Many of us are itching to get the tree up... if it's not up already! A real Christmas tree will blend beautifully into a home with reclaimed wood furniture, continuing the rustic theme. But if you're planning on a real Christmas tree it's a little harder to judge exactly when it is the right time to put it up. You don't want to miss out on the magical build-up to Christmas but at the same time, you don't want it to be bare, dropping needles all over the floor and your rustic furniture by Christmas eve. In this blog, we look at how best to treat your tree so it lasts as long as possible over the festive period.
Choose the right tree
A healthy fresh-cut tree should last around four to five weeks. Many trees available to buy are ones that are described as needle retaining - but how long they will last depends on when it was cut. If at all possible you should buy your tree from a place that cuts it down as you're there - of course, this is not always possible and you will only have the sellers word for when it was cut.
Tips to help you know if your tree is fresh
- Gently pull your hand along a branch - only the odd needle should fall.
- Tap the entire tree on the ground to see how many needles fall off.
- The needles of a fresh tree should snap in half and should not be pliable.
- The tree should have a fresh and fragrant scent.
Before you take the tree into your home, cut off 2.5cms from the bottom of the trunk as this will allow it to take up more water. The tree should ideally be placed in a leak-proof stand - it can drink 1-2 litres of water a day!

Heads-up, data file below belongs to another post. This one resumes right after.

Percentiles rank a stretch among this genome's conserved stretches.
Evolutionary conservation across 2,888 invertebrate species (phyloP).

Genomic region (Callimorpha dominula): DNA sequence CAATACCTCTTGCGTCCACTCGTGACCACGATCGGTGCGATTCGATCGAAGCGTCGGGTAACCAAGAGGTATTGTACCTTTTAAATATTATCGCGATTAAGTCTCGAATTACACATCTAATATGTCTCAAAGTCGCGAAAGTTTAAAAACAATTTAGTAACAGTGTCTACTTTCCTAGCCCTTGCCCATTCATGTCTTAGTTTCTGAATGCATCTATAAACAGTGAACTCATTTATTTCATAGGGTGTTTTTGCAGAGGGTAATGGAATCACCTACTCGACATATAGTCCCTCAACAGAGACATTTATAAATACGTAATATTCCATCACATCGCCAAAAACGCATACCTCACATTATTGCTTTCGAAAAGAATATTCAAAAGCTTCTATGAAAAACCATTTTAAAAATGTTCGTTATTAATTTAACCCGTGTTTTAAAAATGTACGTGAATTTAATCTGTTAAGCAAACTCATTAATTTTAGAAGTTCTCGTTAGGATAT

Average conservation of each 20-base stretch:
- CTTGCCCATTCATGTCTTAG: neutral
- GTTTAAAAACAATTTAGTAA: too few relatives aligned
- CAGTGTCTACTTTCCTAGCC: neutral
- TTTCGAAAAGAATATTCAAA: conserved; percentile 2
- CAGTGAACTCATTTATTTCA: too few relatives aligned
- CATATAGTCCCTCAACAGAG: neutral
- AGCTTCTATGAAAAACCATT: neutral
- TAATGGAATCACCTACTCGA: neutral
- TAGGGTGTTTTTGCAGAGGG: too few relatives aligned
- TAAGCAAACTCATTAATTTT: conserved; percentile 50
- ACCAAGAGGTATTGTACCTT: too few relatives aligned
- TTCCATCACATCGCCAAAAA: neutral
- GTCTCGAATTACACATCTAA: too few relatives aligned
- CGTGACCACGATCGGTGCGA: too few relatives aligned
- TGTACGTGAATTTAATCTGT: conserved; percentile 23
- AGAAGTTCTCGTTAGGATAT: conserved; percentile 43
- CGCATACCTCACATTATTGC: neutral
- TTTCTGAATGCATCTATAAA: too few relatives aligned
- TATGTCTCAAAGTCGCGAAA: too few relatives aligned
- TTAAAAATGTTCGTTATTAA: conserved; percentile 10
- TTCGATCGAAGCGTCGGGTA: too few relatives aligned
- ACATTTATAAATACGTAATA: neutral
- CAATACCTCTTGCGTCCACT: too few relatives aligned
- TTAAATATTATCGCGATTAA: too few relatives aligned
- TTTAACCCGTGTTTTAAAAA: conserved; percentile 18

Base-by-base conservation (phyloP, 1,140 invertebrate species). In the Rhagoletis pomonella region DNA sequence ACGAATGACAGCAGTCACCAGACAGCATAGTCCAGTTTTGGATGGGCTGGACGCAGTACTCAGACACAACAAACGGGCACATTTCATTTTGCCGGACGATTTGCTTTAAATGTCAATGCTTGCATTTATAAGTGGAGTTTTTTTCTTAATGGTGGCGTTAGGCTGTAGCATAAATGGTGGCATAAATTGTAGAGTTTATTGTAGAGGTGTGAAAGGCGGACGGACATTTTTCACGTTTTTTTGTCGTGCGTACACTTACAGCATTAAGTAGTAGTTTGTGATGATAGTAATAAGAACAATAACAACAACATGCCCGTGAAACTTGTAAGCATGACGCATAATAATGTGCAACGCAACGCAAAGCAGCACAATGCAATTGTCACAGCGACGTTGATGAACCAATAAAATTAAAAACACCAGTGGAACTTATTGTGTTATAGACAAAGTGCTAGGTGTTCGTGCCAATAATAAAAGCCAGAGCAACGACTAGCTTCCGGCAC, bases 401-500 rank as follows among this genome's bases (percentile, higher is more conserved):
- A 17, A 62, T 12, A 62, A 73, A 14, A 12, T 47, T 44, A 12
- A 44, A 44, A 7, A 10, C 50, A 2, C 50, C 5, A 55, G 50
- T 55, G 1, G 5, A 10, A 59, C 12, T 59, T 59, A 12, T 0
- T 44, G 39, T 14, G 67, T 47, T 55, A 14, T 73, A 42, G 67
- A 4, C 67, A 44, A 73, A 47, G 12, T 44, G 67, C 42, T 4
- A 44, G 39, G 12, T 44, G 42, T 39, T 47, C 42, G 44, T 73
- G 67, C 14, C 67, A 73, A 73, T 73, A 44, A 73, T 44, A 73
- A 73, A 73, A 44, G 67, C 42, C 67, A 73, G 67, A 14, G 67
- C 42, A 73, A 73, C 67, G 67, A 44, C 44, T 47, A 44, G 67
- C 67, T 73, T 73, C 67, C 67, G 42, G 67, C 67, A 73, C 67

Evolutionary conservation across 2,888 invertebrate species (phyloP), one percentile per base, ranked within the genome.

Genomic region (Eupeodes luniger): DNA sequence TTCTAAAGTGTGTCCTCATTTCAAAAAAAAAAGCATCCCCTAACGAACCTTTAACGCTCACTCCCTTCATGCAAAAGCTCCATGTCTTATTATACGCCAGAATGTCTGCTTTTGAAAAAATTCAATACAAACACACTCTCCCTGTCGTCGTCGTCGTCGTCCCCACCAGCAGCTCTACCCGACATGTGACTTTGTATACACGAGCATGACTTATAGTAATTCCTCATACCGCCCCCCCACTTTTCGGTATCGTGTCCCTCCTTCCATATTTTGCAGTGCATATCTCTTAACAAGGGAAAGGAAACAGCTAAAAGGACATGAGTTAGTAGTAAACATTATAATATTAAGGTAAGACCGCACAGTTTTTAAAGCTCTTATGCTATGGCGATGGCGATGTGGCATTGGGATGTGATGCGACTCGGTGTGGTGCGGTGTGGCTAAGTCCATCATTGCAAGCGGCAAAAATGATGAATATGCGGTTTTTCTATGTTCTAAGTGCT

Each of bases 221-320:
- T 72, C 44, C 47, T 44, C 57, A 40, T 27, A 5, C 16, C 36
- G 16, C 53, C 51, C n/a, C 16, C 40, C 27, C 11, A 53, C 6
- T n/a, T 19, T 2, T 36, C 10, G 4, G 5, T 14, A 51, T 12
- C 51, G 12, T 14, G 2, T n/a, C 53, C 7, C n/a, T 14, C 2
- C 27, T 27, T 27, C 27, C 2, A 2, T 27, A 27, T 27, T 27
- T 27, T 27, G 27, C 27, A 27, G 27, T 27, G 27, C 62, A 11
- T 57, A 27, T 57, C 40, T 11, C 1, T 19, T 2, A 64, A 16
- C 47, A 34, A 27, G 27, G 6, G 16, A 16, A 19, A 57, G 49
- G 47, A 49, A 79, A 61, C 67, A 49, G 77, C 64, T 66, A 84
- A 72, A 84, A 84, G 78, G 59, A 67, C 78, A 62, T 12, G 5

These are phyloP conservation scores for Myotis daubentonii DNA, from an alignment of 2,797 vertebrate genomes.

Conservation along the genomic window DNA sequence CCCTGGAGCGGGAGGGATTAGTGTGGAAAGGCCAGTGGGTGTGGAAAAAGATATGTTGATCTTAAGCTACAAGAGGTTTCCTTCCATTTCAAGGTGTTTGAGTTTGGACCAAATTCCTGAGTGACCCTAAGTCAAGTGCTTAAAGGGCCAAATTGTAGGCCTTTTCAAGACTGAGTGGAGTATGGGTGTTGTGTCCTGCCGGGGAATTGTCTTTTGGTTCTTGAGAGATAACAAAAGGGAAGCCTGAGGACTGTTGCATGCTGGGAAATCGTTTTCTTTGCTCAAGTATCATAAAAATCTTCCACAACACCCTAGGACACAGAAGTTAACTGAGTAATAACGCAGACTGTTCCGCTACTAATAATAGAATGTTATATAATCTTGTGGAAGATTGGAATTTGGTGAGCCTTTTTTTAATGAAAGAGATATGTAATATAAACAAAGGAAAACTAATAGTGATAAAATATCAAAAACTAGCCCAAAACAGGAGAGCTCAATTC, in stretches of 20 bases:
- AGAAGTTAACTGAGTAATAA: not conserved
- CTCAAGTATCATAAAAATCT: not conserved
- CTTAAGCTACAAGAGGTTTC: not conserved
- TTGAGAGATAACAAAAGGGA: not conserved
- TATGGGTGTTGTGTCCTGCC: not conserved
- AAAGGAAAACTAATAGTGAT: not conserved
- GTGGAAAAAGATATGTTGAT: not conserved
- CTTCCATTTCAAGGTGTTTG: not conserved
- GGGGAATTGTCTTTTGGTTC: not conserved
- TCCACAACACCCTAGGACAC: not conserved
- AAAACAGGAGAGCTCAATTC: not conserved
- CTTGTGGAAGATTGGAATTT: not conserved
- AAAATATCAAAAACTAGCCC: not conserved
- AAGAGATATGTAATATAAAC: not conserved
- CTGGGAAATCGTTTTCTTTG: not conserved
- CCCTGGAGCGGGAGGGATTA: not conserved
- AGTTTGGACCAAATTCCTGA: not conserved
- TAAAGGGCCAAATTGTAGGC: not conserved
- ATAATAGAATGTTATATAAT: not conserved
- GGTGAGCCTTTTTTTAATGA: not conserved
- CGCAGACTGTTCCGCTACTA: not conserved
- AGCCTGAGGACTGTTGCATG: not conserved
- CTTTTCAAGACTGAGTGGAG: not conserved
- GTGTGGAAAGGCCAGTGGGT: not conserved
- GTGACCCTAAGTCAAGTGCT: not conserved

The best position for your Christmas tree
Ideally, you want to avoid placing your Christmas tree in direct sunlight or near an open fire or radiator. Whilst a real tree next to a roaring open fireplace feels festive and cosy, it will really shorten the tree's life.
If your tree is a bit tall then cut some off from the bottom - you may be able to use any offcuts to make a festive display down the middle of your rustic dining table, as part of a table setting or on an industrial sideboard.
It may be worth moving your furniture around to get the tree in just the right position, maybe you have the ideal spot but a wooden side table or small armchair is in the way. A small piece of furniture can easily be moved out of the room temporarily to make room.
When Christmas is over and it's time to take it down, look at responsible ways to dispose of it. Your local council will be able to help with this, or see our blog How your Christmas tree can live on after the holidays for some other great and eco-friendly suggestions.
What side of the fence to you sit on when it comes to real or imitation Christmas trees? We'd love to hear what you prefer. Leave a comment below to start the conversation!